Justin Tolman: If you or someone you love selects all the options in processing with FTK, so they won’t miss anything, then this episode’s for you!
Episode four of FTK Feature Focus, we’ll come back to FTK Feature Focus episode four. I’m Justin Tolman. I’m the Director of Training at AccessData, which is an Exterro company. It’s a new name, but the same great software. And today what we’re going to be talking about is the processing options related to FTK. And specifically, what we’re going to talk about is how to optimize the selections that you make in processing, so you get everything that you need, but don’t spend extra time waiting. This gets you into your case faster, which means you can get through your cases quicker and more efficiently.
Shown on the screen is a very generalized workflow for what the analysis stage within a forensic investigation might be. Of course, within these different [indecipherable] here are going to be nuances and policies and procedures and various things that you’re going to go for. But of course, we’re going to start with this basic outline.
So the first thing that we would do, coming out of preservation into the analysis phase of our investigation, is we need to determine if there’s any evidence, and this is where we’re going to focus. Okay? Because this is the first step of our investigation, where we need to determine what we need to do. So what we want to be able to do is to process our case in the most efficient way possible so that we can answer this question as quickly as possible. Okay? So is there any evidence? Okay.
To illustrate this point, I have a small image. If you’ve taken AccessData training before, or have been around in the forensic community, it’s the Mantooth image. It’s been around for forever, but it’s perfect for these little examples. It has 1,899 actual files within the image file itself. So if I were to jump in and I were to check all the processing options in FTK and run it against these 1,899 files, it’s going to take just over 30 minutes. Okay?
And you can see that we’ve generated, from these 1,899 files, we’ve generated 303,000 files. Not all of those are going to be relevant to your investigation. Let’s say that all we care about is graphics and video files. Okay? It’s a case where we’re looking for those types of evidence items. You don’t need to check everything. Not everything is going to be, at least right off the bat, important to that type of investigation.
So to illustrate this point, if I were to only choose processing options that are related to graphic files, so I want to generate thumbnails for my graphics. I want to process the EXIF data associated with those. I want to create my index library so I can do some searching. And we’ll talk more about that here in a little bit. And then for videos, I want to process video thumbnails. Okay? So that I don’t have to actually scrub through them. I can just take a look at them and see chunks through the video.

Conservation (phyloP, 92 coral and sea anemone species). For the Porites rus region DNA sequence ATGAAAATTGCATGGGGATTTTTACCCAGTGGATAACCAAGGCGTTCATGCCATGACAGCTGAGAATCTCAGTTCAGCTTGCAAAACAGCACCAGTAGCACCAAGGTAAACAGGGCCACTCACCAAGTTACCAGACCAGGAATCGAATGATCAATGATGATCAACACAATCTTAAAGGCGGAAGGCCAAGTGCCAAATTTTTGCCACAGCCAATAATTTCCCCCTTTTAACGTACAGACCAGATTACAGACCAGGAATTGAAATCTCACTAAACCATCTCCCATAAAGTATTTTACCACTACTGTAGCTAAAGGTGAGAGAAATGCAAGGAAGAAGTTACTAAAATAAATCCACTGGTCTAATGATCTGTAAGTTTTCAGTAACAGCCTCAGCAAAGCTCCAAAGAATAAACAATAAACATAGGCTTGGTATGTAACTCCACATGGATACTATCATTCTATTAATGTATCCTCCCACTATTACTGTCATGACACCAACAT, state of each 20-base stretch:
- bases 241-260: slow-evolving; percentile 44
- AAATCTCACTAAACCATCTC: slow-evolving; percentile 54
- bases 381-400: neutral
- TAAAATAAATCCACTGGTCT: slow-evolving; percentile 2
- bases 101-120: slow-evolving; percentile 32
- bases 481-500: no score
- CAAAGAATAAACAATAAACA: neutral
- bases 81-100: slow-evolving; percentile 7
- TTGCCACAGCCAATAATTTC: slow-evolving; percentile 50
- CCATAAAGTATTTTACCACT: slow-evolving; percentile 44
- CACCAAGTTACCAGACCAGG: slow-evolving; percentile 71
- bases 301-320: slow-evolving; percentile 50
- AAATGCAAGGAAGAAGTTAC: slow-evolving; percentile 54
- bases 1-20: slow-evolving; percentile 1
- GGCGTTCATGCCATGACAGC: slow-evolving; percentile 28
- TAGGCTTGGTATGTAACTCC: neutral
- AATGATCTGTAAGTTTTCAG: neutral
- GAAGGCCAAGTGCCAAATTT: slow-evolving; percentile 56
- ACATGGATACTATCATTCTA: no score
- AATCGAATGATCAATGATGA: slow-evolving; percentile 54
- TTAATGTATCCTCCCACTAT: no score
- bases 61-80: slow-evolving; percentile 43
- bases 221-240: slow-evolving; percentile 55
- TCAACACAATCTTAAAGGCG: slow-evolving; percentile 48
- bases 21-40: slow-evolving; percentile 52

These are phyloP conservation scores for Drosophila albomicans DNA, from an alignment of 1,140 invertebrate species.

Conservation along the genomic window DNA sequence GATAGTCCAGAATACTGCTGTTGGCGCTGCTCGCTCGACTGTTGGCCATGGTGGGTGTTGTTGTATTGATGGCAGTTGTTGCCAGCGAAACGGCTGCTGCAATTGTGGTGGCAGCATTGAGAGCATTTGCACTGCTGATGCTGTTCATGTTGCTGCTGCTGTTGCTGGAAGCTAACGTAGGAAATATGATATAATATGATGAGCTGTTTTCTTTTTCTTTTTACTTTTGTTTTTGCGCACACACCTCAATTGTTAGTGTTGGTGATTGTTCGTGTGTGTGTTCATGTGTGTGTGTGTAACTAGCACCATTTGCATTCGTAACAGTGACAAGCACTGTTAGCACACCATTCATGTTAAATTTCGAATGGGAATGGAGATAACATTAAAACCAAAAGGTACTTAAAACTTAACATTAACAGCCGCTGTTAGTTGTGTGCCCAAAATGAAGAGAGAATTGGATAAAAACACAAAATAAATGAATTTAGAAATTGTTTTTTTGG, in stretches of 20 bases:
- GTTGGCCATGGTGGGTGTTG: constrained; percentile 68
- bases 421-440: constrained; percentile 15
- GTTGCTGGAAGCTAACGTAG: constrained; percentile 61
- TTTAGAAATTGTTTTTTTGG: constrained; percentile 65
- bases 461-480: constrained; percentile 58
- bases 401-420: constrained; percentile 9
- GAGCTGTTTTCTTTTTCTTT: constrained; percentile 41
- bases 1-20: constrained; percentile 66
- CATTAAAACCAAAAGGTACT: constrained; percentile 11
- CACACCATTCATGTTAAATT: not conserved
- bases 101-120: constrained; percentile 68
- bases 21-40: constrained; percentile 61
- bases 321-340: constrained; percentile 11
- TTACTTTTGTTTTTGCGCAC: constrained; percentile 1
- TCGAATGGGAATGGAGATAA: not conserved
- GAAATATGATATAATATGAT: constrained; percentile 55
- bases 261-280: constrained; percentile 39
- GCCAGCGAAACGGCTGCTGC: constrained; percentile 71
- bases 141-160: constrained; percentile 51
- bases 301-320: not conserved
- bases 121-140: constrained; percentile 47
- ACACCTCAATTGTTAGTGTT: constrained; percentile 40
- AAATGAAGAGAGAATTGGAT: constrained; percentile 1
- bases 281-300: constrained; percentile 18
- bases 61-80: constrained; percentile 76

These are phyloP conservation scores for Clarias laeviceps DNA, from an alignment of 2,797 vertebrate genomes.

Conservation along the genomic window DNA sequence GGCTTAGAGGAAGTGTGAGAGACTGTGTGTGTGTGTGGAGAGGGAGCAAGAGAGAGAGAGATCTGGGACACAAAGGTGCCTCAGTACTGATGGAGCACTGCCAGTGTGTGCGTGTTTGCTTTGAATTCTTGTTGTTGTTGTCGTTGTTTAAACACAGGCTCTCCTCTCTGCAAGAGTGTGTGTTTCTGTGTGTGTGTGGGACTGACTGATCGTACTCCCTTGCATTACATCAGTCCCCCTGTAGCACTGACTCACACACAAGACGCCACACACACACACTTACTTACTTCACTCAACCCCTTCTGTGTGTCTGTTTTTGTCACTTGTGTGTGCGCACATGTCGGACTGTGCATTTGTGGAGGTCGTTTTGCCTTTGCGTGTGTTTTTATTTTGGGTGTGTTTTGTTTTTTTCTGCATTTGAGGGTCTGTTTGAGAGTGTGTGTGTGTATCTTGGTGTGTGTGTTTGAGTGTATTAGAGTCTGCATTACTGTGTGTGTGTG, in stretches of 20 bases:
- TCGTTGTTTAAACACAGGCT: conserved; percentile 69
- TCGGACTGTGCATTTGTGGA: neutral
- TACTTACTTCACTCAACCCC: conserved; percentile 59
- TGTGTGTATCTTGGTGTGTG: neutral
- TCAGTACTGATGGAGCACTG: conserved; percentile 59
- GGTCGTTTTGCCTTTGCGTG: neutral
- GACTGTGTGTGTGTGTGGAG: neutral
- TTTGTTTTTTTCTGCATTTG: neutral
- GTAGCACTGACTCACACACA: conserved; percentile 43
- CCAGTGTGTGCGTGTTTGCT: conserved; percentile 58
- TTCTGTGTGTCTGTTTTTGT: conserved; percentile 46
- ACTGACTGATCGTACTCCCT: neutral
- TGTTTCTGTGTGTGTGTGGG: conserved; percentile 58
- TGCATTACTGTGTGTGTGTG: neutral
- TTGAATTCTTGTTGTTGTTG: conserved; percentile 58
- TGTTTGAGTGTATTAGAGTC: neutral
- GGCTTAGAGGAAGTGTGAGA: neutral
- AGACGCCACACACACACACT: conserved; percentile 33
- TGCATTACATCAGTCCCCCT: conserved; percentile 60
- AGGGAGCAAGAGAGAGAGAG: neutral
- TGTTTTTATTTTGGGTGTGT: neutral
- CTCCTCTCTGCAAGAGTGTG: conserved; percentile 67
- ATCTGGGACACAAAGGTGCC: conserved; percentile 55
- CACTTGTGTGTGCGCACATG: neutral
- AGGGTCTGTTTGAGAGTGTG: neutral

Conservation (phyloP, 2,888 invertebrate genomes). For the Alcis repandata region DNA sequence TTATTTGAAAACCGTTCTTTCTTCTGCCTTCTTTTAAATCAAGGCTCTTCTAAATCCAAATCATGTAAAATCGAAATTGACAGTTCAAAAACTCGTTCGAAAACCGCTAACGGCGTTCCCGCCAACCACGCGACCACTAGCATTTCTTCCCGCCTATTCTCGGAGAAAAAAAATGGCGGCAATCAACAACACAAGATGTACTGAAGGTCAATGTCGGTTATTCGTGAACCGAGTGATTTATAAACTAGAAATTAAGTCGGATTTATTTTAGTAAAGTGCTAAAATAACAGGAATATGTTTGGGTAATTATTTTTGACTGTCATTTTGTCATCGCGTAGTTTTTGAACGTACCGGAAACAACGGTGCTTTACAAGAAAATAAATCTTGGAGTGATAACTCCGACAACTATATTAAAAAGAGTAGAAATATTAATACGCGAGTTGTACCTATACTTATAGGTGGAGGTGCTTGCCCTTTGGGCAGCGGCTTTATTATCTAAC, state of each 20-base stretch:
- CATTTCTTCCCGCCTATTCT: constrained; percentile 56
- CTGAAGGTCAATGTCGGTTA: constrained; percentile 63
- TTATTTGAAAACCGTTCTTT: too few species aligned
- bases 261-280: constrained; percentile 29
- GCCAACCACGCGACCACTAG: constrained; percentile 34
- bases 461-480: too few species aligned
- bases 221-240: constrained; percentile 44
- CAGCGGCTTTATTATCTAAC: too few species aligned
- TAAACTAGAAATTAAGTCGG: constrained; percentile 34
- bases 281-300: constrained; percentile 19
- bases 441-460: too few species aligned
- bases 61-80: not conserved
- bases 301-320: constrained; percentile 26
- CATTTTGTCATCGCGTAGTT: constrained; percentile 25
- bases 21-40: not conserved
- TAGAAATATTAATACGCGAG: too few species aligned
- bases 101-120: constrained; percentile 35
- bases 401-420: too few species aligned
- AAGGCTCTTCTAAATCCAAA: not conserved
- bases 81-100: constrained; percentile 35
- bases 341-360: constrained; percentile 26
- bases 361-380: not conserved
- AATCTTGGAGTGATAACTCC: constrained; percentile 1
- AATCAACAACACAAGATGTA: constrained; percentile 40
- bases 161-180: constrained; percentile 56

Well, by reducing it down to just those handful of processing options, I can cut down the amount of files generated. Notice that we’re just over 2,000 now. Okay? Again, small image. And it only took us about 30 seconds to process. Now, obviously this is a very small image. The Mantooth image is tiny, but you can see how the time difference between targeting what you need, just what you need, and processing everything and generating files that you probably don’t even care to look at, especially right off the bat, when you’re determining, do I have any evidence? So we have this kind of scale where the more things you select and process, the higher up you going to go in the amount of time spent, and that’s a delay before you can get into your case.
Alright, so we’ve covered kind of the general idea. We’re looking for evidence time versus the number of artifacts parsed. Okay, great. Let’s take a look at FTK and how we can manage our processing options. So first on the left here is the new case options window, or the create case window. And within the processing profiles here, you have our quick buttons, our easy buttons, the processing profile selection.
The one I’ll mention that can be used at any time without modification is field mode. Field mode turns all the processing options off and allows you to get in very quickly. Now you don’t have any help other than just the general structure of the disc. It’s not going to really process much there, but you can at least do a quick look at what you have.
The other processing options are just selections made from the evidence processing window, also displayed here, based on what AccessData thinks is a good roundabout thing for those disciplines. Remember, they’re trying to configure things to do the most good for the most people. It may not be exactly what you need, so we can customize it. What type of evidence are you looking for initially to determine, yeah, whether you have evidence, if it’s graphic files, if it’s documents.
So if it’s documents, then we can come into our expand compound file options. We can clear all the ones we don’t care about. And we can come down into Microsoft Office or, you know, PC documents, maybe the documents will be related to emails. So we’ll grab MSG and PST as well.